Like Gods… was different than the band’s earlier and later releases in that it featured ten relatively short songs. There were no sprawling 10 or 12 minute songs here. The longest song is only 7½ minutes and the shortest is 4½. So the band had the leeway to write a handful of the band’s flattest tracks in their career but at the same time, hide some truly magnificent tracks. They just happen to be mired within ten songs, not six 0r seven.

For me, albums are all about first impressions, and the opening title track to this album does not set the bar very high. 1996 or 2011, it’s still one of the weaker tracks the band has ever penned and for it to be the album’s opening title track, may have been the cause for my initial hate 15 years ago. The same can be said for the likes of “Grace Unhearing” and “It Will Come”. In fact, the album’s first third is actually pretty dull, lacking any real passion or despondency, feeling like leftover tracks from The Angel and the Dark River. That changes with the album’s longest track “A Kiss to Remember” where MDB delivers a rending mix of riffs and Powell’s emotionally draining violin. On a side note, possibly influenced by 1994’s Interview with a Vampire, the mid-song bridge is darkly sensual, if not even homoerotic. With “All Swept Away” the album delivers the requisite shorter, fiercer track and this one has a surprisingly decent mid-paced riff.

The album’s last third actually delivers what have become two of my favorite My Dying Bride songs, and two of their saddest; the light/dark dichotomy “For You”, which alternates between a stern chug and a delicately haunting woeful crawl and then there’s the tear inducing, closing weepfest that is “For My Fallen Angel” — which has no guitars or drums, just synths, the violin and Stainthorpe’s painful croons. Whether it’s old age or parenthood, or maybe I completely skipped this track the first time around, it gets me *right here* (cue Mike Myers impression) and is arguably the band’s most rending moment amid lots of rending moments.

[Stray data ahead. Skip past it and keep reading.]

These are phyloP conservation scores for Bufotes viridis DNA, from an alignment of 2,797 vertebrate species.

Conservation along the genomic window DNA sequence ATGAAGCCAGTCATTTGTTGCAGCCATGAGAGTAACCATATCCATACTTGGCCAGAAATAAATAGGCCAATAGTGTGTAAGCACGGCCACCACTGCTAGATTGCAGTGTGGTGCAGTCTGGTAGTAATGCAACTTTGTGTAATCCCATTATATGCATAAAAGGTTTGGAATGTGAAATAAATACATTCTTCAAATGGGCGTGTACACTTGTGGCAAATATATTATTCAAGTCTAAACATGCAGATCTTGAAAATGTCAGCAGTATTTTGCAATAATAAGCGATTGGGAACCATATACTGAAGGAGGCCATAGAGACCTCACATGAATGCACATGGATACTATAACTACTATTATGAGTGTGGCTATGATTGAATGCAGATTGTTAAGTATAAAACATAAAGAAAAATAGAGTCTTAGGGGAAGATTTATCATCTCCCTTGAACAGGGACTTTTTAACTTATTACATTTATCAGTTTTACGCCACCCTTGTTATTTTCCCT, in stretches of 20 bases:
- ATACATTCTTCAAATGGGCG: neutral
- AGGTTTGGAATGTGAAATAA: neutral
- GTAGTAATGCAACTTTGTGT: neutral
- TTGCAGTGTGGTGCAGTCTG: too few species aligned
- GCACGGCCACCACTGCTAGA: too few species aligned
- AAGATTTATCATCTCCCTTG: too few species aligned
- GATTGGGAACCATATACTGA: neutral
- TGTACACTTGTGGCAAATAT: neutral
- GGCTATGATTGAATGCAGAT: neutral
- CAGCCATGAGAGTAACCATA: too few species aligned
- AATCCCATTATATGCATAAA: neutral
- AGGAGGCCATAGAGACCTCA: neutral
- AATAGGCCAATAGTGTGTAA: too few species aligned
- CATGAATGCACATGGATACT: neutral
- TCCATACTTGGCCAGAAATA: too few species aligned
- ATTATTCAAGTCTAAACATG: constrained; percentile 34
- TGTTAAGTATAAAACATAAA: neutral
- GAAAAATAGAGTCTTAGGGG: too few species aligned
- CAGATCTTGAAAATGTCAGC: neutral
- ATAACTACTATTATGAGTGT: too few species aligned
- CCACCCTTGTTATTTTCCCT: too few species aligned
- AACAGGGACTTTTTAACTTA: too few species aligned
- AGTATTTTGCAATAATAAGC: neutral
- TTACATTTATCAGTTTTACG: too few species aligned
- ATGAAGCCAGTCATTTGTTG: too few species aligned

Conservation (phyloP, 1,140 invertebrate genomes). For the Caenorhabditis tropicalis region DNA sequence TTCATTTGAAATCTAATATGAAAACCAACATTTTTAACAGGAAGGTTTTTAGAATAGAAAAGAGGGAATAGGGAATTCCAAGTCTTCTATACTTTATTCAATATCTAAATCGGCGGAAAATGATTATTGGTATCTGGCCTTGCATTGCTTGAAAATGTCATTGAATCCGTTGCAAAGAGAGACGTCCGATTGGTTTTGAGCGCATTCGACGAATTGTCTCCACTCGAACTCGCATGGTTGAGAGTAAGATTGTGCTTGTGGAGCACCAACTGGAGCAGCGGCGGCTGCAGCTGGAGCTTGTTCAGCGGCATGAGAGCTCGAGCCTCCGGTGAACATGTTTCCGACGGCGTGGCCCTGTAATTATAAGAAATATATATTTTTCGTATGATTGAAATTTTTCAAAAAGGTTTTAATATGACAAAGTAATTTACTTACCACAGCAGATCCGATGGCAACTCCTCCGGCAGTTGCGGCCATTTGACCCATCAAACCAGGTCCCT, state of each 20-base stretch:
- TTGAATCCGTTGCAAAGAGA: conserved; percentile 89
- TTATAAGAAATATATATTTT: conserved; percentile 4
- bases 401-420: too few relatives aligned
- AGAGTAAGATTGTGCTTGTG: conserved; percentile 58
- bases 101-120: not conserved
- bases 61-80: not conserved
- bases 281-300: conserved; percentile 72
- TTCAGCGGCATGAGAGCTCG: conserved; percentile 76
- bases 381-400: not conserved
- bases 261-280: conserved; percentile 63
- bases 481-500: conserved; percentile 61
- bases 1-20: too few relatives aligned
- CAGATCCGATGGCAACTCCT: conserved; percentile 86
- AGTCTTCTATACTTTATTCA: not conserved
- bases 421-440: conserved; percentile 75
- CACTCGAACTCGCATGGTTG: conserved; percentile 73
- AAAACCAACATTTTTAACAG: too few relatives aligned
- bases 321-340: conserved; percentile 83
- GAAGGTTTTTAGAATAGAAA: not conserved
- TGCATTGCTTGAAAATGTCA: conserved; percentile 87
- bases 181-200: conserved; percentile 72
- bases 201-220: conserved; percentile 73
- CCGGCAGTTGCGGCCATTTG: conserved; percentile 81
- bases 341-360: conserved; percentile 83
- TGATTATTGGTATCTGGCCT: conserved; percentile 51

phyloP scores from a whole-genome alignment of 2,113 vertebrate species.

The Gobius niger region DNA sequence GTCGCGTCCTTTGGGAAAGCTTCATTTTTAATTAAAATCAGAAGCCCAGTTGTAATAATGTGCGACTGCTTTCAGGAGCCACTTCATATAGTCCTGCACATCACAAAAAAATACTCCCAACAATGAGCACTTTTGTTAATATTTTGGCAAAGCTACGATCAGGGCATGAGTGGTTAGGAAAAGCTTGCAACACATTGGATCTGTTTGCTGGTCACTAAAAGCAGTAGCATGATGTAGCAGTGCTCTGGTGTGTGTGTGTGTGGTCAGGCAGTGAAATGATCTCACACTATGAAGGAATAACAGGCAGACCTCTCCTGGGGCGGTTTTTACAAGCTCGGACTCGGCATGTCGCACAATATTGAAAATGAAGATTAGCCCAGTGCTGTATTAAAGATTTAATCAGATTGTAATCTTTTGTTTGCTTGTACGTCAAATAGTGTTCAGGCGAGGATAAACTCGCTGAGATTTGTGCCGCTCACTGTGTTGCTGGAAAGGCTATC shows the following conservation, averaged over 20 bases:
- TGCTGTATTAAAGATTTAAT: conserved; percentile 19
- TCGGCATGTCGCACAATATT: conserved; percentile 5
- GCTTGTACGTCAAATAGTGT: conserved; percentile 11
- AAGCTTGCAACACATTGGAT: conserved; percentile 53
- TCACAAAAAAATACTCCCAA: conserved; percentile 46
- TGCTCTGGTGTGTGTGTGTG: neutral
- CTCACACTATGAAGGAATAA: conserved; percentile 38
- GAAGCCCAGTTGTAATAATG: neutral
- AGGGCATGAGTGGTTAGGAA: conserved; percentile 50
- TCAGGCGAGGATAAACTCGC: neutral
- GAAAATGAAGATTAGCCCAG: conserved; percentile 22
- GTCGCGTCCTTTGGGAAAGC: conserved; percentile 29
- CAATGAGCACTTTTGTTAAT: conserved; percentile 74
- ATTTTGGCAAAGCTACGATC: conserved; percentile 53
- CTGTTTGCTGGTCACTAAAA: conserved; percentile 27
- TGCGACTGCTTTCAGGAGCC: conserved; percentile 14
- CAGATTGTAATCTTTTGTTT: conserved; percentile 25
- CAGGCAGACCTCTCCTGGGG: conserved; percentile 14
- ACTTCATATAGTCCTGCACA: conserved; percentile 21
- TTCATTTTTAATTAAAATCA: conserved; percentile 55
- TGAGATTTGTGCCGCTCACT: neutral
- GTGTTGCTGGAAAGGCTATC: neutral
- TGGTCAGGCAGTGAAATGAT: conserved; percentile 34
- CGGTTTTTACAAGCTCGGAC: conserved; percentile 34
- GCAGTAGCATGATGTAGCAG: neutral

To be honest, I’m not sure where I’d rank Like Gods of the Sun in My Dying Bride’s considerable discography. Its not their best or heaviest but it’s certainly not their worst. The handful of standout tracks makes it worth revisiting and rethinking alone. Ut certainly deserves a little more respect than simply being My Dying Bride’s forgotten album.



  1. Commented by: gordeth

    I actually like 34.788%…Complete quite a bit. You should give it another chance too. Just ignore “Heroin Chic” and it isn’t all that different from their other albums around that time.

  2. Commented by: Rane2k

    What gordeth said, 34% is quite an odd album, but I enjoy listening to it at work.

Leave a Reply

Privacy notice: When you submit a comment, your creditentials, message and IP address will be logged. A cookie will also be created on your browser with your chosen name and email, so that you do not need to type them again to post a new comment. All post and details will also go through an automatic spam check via Akismet's servers and need to be manually approved (so don't wonder about the delay). We purge our logs from your meta-data at frequent intervals.